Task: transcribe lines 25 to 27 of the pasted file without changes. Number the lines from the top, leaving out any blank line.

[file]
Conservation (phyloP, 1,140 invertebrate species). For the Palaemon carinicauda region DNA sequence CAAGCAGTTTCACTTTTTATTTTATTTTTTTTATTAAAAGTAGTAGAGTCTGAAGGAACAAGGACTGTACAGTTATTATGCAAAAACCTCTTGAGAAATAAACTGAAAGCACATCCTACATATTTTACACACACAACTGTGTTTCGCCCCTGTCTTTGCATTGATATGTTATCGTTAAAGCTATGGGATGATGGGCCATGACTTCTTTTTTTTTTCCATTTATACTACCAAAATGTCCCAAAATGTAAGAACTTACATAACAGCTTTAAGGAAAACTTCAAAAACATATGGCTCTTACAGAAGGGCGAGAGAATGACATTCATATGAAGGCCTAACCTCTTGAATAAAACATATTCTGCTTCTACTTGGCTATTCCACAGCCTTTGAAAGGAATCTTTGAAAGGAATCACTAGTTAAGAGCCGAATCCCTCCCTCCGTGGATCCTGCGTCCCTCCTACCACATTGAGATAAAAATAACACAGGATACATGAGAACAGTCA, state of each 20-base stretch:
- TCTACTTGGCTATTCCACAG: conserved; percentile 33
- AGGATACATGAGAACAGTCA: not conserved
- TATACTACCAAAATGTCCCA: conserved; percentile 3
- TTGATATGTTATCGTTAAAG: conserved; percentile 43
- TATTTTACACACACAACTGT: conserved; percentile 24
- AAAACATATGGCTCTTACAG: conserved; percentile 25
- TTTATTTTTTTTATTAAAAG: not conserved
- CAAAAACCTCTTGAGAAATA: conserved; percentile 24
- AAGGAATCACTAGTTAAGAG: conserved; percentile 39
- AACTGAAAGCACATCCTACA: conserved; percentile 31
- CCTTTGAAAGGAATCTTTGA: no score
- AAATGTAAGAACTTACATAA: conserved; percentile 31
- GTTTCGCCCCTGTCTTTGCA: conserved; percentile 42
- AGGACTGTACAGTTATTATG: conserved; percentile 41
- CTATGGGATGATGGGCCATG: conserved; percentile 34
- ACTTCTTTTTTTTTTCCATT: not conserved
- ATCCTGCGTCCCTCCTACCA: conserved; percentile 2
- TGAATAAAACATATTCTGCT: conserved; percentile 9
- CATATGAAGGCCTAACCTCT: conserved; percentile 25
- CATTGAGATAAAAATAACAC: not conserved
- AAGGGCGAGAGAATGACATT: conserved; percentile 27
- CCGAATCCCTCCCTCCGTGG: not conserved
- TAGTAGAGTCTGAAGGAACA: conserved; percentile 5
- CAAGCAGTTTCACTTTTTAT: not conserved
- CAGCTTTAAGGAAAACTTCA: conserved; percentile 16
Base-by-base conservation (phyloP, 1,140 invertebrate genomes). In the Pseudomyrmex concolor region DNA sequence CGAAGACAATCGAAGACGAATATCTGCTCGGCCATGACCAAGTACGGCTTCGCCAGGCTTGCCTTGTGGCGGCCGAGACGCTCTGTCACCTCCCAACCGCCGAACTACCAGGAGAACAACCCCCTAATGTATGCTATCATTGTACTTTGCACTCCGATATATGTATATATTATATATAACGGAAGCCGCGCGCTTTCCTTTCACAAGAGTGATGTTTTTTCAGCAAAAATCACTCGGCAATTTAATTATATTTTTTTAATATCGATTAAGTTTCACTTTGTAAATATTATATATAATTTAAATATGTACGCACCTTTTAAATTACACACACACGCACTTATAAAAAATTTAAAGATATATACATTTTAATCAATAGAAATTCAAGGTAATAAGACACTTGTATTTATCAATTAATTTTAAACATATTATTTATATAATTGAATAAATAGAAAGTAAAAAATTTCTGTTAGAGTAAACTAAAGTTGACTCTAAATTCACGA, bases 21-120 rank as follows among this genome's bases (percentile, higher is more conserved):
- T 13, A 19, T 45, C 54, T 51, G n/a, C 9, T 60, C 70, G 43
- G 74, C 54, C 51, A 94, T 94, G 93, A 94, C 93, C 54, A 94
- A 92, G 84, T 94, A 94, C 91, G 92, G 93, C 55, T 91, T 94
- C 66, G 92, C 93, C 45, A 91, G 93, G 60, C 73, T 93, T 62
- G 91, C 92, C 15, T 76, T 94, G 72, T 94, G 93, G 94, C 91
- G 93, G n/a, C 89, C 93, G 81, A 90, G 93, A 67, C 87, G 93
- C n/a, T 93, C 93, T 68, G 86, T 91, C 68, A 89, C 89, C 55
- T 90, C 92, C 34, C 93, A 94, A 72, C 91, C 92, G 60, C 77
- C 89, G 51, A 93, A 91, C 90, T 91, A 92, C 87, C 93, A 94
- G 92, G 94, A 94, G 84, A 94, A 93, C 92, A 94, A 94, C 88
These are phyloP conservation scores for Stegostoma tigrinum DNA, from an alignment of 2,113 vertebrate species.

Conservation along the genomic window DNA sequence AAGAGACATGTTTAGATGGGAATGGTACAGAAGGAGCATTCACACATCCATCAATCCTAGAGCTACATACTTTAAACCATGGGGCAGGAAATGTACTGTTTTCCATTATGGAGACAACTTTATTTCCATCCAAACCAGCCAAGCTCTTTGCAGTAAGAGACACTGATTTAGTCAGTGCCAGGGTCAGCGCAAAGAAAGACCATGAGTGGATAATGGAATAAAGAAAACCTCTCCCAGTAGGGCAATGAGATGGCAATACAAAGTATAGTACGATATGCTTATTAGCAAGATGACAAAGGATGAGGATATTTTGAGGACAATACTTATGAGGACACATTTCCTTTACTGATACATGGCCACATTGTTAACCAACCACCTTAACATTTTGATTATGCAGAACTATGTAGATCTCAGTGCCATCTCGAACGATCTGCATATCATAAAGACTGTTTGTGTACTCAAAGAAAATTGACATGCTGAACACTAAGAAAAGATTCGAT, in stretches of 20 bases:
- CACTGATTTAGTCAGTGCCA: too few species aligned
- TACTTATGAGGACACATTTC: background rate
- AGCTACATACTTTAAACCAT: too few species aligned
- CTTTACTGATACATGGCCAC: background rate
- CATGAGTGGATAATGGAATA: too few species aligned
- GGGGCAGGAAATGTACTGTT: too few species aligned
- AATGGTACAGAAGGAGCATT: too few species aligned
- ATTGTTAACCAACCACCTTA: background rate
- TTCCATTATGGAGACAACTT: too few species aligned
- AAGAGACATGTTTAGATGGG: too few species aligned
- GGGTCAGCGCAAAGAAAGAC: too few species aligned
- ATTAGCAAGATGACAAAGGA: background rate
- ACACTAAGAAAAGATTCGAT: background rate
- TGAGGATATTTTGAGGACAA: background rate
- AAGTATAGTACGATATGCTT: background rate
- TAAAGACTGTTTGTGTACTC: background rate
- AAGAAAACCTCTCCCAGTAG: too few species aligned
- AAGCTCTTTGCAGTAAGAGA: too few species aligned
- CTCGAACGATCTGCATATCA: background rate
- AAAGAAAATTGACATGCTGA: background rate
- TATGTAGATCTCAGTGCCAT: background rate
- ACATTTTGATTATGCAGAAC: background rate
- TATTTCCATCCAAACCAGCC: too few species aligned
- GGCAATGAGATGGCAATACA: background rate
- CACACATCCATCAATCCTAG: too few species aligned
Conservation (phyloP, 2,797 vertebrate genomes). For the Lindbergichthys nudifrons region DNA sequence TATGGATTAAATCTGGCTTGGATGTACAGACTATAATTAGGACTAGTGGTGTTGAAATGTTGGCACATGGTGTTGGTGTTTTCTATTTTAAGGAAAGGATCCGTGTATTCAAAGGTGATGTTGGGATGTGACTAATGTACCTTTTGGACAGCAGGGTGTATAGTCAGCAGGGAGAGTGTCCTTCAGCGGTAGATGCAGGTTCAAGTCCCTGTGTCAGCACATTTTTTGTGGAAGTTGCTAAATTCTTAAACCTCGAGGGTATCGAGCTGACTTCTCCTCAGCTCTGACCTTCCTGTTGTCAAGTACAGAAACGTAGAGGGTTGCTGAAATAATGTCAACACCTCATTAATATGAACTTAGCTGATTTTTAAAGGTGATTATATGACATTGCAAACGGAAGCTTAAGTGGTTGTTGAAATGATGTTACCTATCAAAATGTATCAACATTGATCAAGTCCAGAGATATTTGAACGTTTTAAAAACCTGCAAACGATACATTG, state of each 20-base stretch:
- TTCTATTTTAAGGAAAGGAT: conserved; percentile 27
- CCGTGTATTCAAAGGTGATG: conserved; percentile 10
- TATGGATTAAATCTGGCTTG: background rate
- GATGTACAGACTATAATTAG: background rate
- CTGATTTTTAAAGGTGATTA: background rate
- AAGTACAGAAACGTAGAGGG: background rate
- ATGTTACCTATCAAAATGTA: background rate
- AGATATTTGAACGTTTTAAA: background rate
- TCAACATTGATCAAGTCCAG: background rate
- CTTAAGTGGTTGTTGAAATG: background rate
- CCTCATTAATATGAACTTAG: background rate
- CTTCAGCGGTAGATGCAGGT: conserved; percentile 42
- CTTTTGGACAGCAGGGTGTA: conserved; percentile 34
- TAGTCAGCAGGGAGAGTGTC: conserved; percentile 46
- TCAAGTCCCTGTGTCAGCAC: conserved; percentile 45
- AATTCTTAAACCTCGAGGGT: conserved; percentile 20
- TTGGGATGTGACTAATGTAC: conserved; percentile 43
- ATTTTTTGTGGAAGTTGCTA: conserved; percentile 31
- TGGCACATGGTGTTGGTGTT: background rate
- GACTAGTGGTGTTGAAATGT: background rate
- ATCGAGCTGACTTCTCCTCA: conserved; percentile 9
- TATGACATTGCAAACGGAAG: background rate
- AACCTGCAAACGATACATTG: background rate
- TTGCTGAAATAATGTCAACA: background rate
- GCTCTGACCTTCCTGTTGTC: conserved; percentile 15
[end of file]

- CAAGCAGTTTCACTTTTTAT: not conserved
- CAGCTTTAAGGAAAACTTCA: conserved; percentile 16
Base-by-base conservation (phyloP, 1,140 invertebrate genomes). In the Pseudomyrmex concolor region DNA sequence CGAAGACAATCGAAGACGAATATCTGCTCGGCCATGACCAAGTACGGCTTCGCCAGGCTTGCCTTGTGGCGGCCGAGACGCTCTGTCACCTCCCAACCGCCGAACTACCAGGAGAACAACCCCCTAATGTATGCTATCATTGTACTTTGCACTCCGATATATGTATATATTATATATAACGGAAGCCGCGCGCTTTCCTTTCACAAGAGTGATGTTTTTTCAGCAAAAATCACTCGGCAATTTAATTATATTTTTTTAATATCGATTAAGTTTCACTTTGTAAATATTATATATAATTTAAATATGTACGCACCTTTTAAATTACACACACACGCACTTATAAAAAATTTAAAGATATATACATTTTAATCAATAGAAATTCAAGGTAATAAGACACTTGTATTTATCAATTAATTTTAAACATATTATTTATATAATTGAATAAATAGAAAGTAAAAAATTTCTGTTAGAGTAAACTAAAGTTGACTCTAAATTCACGA, bases 21-120 rank as follows among this genome's bases (percentile, higher is more conserved):